If you look at it for 20 seconds without blinking you start to see into the future. My words, not hers. 
Queer Glassware by Chenxi Shao 
40cm x 40cm x 20cm, lead glass — £999

Chenxi Shao is a Chinese artist and ecological researcher who currently resides in Philadelphia. Her artistic expression delves into exploring issues of dynamic identity, social equality and environment. Shao’s artistic practice revolves around marginalisation, vulnerability, and ecology, through the lens of dynamic queer/female identity and reestablishing ego. They navigate the contradiction between Chinese collectivism and individual humanism with the cross-cultural context across Western modernity and Taoist view.

Nope, I have absolutely no idea what that means, either. Very cool, though.  
Dusty Daimlers by Geoff Dowling
41cm x 33cm, watercolour — £350

The work was inspired by the artist finding an old black and white photographic negative taken at Aston Manor Tram Depot in 1963. The depot had been used for storing a small fleet of pre-war Daimler buses; these buses had been withdrawn from active service but were kept in case they were "needed in an emergency". Like how your mom keeps 150 plastic bags inside a single plastic bag, in the garage, in case of emergency.

When the depot doors were opened the scene revealed was of buses in perfect condition; they were covered in layers of thick white dust, illuminated with a soft diffused light filtering in through the glazed roof.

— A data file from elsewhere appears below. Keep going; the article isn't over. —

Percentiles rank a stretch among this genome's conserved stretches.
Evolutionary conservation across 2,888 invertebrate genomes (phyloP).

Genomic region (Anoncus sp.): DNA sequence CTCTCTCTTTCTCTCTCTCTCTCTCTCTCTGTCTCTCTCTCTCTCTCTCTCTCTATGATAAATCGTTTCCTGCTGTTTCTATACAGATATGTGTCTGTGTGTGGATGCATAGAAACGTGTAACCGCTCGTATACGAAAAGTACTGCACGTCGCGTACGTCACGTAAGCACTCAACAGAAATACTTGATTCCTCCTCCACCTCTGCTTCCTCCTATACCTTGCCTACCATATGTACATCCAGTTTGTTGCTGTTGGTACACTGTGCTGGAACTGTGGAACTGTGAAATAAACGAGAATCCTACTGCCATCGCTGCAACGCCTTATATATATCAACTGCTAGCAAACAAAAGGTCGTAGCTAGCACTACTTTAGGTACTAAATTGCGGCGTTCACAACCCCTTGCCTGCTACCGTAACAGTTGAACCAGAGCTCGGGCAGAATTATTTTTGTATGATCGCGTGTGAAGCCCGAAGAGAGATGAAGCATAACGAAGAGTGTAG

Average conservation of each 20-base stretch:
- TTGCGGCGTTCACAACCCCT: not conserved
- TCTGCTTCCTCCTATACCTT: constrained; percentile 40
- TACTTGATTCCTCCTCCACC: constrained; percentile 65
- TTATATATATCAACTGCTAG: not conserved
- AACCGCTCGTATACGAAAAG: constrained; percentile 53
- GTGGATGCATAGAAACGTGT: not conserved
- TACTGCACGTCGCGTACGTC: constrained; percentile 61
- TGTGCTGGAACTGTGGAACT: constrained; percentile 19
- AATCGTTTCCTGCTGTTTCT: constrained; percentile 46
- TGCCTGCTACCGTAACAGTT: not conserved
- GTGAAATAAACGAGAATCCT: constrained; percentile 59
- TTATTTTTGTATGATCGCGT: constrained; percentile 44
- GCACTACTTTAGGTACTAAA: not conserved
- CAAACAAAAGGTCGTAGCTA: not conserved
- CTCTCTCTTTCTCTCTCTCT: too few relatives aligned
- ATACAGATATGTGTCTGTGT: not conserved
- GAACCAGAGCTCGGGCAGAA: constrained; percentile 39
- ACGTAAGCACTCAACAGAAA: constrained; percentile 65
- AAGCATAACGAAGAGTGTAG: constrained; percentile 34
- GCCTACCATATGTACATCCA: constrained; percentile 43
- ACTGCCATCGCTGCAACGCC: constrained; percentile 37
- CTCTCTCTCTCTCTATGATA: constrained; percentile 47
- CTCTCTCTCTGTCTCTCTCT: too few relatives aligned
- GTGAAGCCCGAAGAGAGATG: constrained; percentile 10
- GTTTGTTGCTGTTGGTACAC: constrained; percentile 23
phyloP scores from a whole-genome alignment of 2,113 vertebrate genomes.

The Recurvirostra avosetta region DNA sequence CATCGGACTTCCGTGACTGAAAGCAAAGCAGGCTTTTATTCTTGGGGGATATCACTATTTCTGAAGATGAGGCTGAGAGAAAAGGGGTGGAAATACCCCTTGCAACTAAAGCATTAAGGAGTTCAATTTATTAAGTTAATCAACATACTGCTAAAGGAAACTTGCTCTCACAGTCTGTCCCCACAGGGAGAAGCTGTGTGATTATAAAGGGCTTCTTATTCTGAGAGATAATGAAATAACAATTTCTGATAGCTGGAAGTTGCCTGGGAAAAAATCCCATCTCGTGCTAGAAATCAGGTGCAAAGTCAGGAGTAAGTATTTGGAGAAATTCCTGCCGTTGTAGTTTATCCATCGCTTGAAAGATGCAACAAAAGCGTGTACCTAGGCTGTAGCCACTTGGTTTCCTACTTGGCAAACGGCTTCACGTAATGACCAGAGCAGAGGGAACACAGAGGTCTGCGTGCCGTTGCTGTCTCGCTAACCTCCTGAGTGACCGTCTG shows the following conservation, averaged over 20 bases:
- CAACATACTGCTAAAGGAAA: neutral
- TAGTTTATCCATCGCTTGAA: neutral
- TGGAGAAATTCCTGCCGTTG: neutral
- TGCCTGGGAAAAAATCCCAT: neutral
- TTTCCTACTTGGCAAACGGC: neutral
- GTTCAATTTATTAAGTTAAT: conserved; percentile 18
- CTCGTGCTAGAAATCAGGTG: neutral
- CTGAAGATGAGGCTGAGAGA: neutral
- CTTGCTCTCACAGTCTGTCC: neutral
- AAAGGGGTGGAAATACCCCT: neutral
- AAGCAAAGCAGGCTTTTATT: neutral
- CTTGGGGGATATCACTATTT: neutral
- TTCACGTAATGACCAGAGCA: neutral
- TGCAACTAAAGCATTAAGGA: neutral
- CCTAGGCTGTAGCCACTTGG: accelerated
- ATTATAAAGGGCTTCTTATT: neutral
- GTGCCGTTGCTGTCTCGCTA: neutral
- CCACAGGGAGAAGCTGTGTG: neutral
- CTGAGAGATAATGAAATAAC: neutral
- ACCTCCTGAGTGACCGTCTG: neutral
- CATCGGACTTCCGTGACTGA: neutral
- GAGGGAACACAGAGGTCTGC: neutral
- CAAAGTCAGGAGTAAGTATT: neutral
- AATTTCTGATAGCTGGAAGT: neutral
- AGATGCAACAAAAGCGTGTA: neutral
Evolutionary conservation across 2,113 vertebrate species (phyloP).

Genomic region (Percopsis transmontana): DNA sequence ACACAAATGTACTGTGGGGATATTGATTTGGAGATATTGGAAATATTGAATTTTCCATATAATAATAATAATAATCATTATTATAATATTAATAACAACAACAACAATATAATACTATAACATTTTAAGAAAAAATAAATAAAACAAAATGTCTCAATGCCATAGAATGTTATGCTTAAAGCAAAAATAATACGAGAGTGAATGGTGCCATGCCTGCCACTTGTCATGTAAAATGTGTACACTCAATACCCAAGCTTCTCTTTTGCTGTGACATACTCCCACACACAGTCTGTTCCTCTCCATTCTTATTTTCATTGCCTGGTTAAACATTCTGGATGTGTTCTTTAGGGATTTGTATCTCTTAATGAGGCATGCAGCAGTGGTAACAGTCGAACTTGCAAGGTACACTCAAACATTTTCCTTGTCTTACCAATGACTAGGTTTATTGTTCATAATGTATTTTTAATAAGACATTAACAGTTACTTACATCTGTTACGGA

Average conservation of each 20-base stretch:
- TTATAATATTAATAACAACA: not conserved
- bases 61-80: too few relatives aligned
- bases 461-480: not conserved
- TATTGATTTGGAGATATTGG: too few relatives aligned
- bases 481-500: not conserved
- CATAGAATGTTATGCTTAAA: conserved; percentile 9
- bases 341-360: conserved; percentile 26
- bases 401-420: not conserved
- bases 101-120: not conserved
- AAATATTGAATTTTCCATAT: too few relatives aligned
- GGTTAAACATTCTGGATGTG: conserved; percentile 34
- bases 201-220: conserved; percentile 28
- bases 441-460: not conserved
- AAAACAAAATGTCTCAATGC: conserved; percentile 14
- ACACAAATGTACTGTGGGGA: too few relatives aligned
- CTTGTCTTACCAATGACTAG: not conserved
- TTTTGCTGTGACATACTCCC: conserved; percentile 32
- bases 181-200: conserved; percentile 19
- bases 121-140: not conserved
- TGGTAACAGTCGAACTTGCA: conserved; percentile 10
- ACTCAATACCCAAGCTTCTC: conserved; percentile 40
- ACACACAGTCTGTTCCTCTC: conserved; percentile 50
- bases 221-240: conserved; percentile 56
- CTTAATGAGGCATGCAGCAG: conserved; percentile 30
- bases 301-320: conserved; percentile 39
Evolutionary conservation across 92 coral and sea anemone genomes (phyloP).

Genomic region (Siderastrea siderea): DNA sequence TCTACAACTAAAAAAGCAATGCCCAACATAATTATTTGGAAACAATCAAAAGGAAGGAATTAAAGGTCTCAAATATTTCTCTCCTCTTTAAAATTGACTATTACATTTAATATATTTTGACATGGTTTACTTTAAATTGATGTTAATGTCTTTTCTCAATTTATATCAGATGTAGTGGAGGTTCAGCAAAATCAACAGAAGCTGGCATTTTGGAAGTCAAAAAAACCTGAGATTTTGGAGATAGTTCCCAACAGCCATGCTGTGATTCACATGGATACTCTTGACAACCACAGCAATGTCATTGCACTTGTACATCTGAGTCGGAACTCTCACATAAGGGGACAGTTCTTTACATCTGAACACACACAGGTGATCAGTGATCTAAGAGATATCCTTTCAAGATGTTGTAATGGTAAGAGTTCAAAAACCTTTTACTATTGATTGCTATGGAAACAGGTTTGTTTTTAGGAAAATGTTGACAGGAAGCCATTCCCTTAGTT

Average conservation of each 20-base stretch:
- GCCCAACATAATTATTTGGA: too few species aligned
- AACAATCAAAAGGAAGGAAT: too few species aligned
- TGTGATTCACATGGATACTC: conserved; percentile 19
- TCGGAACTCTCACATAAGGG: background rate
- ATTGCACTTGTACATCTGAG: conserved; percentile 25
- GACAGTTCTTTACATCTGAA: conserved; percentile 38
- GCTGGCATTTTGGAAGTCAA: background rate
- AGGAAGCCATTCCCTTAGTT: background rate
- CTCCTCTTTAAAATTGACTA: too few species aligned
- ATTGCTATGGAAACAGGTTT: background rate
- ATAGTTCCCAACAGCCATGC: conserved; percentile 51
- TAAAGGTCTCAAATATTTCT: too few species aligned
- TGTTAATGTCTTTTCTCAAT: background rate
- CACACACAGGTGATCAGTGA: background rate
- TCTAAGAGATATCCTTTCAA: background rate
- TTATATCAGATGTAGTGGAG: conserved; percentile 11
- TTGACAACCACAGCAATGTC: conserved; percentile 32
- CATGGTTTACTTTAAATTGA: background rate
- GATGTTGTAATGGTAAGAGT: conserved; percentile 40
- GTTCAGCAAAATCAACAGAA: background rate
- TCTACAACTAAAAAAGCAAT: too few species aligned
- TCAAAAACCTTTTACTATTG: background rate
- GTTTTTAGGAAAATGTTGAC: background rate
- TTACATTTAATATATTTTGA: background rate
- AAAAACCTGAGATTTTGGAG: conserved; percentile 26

Flingo by Victoria Wyton-Mills
34cm x 44cm, oil— £70

Victoria came across the image used as reference for this painting on the Unsplash app. It reminded her of holidays, happily bobbing about in the sea, in much the same flamingo shaped inflatable (referred to by the kids as a ‘Flingo’).

Victoria found the perspective an interesting challenge as the water needed to be portrayed to have both surface and depth. Her initial drawing was sealed with a layer of vivid pink acrylic ink which has been allowed to show through the oil paint in both the sea and sky with the intention of unifying the overall painting.

There's something about giant inflatables that cheers me up when I'm blue — like this photo of Bukayo Saka. Proper daft, aren't they?